“The endorsers of this document urge all organizations, whether for-profit or not-for-profit, to uphold libraries’ rights and interests to use, re-use, adapt, aggregate, and share metadata that describes library collections to serve the public interest, without restriction or limitation….
Libraries intend that metadata describing their collections be freely available and discoverable to all they serve, including the patrons of other libraries with whom they share. Libraries put their labor into creating and enhancing bibliographic records in order to enable library content discovery and to support societies in pursuing knowledge for shared benefit. The labor involved in library catalog record creation was, in many cases, supported by public funds for public use. These records were not created for the purpose of corporate gain or fiscal sustainability, though corporations may develop enhanced services that rely on this data. Any corporate interest that asserts a right to limit or determine how libraries may use, re-use, or share the records that they have created does so in direct contradiction to libraries’ articulated needs, and against the public interest….”
This Complimentary Expanded Access Specifics (EAS) spreadsheet is designed and maintained on behalf of the ICOLC community by SCELC Library Consortium Licensing Services team staff members: Jason Price, Erik Limpitlaw, and Carly Ryan.
Its purpose is to make information service provider announcements and offers of COVID19-related expanded access to resources more accessible to libraries and their users all over the world.
On March 13, ICOLC issued a Statement on the Global COVID-19 Pandemic and Its Impact on Library Services and Resources that urged publishers to consider a range of responses. The open letter links to an Information Service Provider Response (ISPR) Registry that is populated by members of the ICOLC community as they learn of these responses.
Providers, Consortia, or Libraries can recommend complimentary resources for addition to the lists using the ICOLC Complimentary Expanded Access Submission Form. Entries that are added to the EAS sheet are also added to the ISPR registry.
“The Association of Research Libraries (ARL) joins global library associations in urging publishers to maximize access to digital content during the emergency conditions of the COVID-19 pandemic. This is an unprecedented time for the academic enterprise, and humanity will benefit from an unprecedented response by publishers in support of research and learning.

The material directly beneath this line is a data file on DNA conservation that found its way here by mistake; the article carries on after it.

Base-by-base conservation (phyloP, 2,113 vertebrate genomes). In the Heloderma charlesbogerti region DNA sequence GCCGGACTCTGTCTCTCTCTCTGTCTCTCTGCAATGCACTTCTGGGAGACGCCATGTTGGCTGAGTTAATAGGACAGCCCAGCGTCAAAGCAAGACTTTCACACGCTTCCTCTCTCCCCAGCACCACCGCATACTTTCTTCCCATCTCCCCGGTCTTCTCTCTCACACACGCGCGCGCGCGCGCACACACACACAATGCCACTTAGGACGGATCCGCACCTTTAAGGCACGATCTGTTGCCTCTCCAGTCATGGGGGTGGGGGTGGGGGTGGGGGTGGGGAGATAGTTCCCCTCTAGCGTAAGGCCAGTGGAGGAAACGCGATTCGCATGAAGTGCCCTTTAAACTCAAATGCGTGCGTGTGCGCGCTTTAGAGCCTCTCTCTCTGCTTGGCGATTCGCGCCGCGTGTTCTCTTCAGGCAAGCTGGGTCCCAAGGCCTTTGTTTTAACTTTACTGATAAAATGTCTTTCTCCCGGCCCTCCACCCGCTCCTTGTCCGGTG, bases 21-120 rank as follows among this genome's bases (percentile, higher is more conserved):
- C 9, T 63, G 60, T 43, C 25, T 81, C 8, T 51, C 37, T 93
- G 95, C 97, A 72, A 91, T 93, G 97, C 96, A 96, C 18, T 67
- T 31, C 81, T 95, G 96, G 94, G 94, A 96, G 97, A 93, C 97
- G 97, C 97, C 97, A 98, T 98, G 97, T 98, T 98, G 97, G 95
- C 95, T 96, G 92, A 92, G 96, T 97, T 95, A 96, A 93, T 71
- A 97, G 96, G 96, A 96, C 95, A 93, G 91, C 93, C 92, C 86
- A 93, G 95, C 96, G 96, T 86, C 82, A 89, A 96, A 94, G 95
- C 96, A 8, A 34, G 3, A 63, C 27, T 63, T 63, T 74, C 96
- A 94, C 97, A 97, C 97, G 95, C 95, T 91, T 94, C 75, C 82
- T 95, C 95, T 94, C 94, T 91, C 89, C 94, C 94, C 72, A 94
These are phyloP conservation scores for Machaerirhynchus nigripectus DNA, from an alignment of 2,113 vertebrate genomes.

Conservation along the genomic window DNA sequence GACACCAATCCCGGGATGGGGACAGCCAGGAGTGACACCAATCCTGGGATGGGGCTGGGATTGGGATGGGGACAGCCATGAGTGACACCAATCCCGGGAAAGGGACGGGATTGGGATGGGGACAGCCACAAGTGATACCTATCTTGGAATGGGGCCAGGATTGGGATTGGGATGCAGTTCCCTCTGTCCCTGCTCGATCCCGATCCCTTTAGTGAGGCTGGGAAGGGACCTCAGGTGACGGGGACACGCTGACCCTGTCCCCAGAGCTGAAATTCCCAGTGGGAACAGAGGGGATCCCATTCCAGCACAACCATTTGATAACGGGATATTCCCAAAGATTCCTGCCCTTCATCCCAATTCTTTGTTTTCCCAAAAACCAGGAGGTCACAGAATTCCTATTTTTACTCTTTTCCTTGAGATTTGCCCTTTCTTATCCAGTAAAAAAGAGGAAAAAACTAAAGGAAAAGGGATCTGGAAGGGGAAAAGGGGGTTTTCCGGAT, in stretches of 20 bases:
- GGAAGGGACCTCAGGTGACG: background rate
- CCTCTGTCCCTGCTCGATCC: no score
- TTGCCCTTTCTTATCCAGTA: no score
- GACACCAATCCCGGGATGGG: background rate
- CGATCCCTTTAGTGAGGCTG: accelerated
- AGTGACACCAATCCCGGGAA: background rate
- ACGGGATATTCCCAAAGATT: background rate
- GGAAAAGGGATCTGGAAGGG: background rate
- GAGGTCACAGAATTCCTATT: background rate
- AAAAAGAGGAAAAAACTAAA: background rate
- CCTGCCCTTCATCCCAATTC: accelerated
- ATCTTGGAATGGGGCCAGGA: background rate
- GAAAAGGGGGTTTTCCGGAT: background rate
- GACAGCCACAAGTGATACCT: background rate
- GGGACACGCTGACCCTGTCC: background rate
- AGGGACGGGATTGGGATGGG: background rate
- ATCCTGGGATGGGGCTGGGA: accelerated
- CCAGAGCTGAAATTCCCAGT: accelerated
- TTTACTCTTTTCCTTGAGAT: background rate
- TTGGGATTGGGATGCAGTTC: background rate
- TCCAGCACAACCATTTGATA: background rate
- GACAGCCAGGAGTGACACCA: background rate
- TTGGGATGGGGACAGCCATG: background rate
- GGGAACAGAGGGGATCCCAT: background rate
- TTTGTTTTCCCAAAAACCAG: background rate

This week, ARL signed a statement by the International Coalition of Library Consortia (ICOLC), an informal organization of state, regional, and peer library organizations that collaborate on resource sharing and electronic licensing. The statement calls on publishers to ease the restrictions on simultaneous usage and interlibrary loan that may accompany subscription-based digital content. During this crisis, as research and education move almost exclusively online, ARL applauds both ICOLC’s leadership and publishers who have responded by opening previously paywalled content. Around the world, library associations (including in Australia, Canada, France, and the UK) are amplifying the message to publishers: maximize access to digital content to advance research and ensure academic continuity during this crisis. With this national and global imperative, ARL makes the following requests regarding COVID-19-related research, online research and learning more broadly, and educational equity….”
Making any relevant content and data sets about COVID-19, Coronaviruses (regardless of species affected), vaccines, antiviral drugs, etc. currently behind subscription-only paywalls Open Access immediately to facilitate research, guide community public health response, and accelerate the discovery of treatment options.
Removing and waiving all simultaneous user limits to an institution’s licensed digital content during this period when universities are going all online in order to allow research, discovery, and learning to proceed.
Lifting existing contractual ILL restrictions or photocopying limits temporarily so that libraries may assist our students to complete their term.
Allowing the maximum extent of copyright limitations, exception and fair use, even if contractually restricted, to enable institutions to continue their vital teaching missions as campuses transition to an online, remote format….”